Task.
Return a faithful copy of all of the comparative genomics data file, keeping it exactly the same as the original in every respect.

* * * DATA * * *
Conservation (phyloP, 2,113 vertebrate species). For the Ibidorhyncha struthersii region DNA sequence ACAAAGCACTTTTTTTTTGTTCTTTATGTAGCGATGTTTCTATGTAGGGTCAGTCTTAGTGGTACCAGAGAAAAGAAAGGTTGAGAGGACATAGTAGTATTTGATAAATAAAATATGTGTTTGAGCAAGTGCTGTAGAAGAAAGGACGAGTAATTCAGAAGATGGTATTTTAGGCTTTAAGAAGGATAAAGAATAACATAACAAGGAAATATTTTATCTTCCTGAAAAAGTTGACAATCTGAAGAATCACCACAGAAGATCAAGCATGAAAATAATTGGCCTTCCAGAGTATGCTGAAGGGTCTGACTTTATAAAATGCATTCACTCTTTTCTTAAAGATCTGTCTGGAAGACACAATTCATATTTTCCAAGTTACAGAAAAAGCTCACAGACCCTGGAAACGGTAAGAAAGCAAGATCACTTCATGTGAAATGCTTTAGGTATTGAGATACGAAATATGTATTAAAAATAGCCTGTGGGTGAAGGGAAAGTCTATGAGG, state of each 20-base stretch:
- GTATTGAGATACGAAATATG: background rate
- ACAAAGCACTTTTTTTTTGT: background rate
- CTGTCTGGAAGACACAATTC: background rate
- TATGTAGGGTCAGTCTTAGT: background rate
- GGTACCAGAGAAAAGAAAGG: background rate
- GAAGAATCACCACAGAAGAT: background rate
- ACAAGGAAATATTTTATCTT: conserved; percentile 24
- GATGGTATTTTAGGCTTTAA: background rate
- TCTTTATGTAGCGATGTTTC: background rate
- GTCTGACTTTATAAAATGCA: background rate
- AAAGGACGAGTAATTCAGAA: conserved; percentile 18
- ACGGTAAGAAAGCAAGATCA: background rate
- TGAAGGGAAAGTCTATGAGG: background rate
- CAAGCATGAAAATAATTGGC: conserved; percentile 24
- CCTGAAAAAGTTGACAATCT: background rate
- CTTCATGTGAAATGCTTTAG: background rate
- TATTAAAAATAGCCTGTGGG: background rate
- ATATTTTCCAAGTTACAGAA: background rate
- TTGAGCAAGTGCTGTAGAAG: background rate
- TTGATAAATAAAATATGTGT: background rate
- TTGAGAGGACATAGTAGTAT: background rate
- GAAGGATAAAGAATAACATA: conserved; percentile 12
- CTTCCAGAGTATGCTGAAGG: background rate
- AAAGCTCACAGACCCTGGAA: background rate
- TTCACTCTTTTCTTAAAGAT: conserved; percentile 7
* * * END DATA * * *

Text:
Conservation (phyloP, 2,113 vertebrate species). For the Ibidorhyncha struthersii region DNA sequence ACAAAGCACTTTTTTTTTGTTCTTTATGTAGCGATGTTTCTATGTAGGGTCAGTCTTAGTGGTACCAGAGAAAAGAAAGGTTGAGAGGACATAGTAGTATTTGATAAATAAAATATGTGTTTGAGCAAGTGCTGTAGAAGAAAGGACGAGTAATTCAGAAGATGGTATTTTAGGCTTTAAGAAGGATAAAGAATAACATAACAAGGAAATATTTTATCTTCCTGAAAAAGTTGACAATCTGAAGAATCACCACAGAAGATCAAGCATGAAAATAATTGGCCTTCCAGAGTATGCTGAAGGGTCTGACTTTATAAAATGCATTCACTCTTTTCTTAAAGATCTGTCTGGAAGACACAATTCATATTTTCCAAGTTACAGAAAAAGCTCACAGACCCTGGAAACGGTAAGAAAGCAAGATCACTTCATGTGAAATGCTTTAGGTATTGAGATACGAAATATGTATTAAAAATAGCCTGTGGGTGAAGGGAAAGTCTATGAGG, state of each 20-base stretch:
- GTATTGAGATACGAAATATG: background rate
- ACAAAGCACTTTTTTTTTGT: background rate
- CTGTCTGGAAGACACAATTC: background rate
- TATGTAGGGTCAGTCTTAGT: background rate
- GGTACCAGAGAAAAGAAAGG: background rate
- GAAGAATCACCACAGAAGAT: background rate
- ACAAGGAAATATTTTATCTT: conserved; percentile 24
- GATGGTATTTTAGGCTTTAA: background rate
- TCTTTATGTAGCGATGTTTC: background rate
- GTCTGACTTTATAAAATGCA: background rate
- AAAGGACGAGTAATTCAGAA: conserved; percentile 18
- ACGGTAAGAAAGCAAGATCA: background rate
- TGAAGGGAAAGTCTATGAGG: background rate
- CAAGCATGAAAATAATTGGC: conserved; percentile 24
- CCTGAAAAAGTTGACAATCT: background rate
- CTTCATGTGAAATGCTTTAG: background rate
- TATTAAAAATAGCCTGTGGG: background rate
- ATATTTTCCAAGTTACAGAA: background rate
- TTGAGCAAGTGCTGTAGAAG: background rate
- TTGATAAATAAAATATGTGT: background rate
- TTGAGAGGACATAGTAGTAT: background rate
- GAAGGATAAAGAATAACATA: conserved; percentile 12
- CTTCCAGAGTATGCTGAAGG: background rate
- AAAGCTCACAGACCCTGGAA: background rate
- TTCACTCTTTTCTTAAAGAT: conserved; percentile 7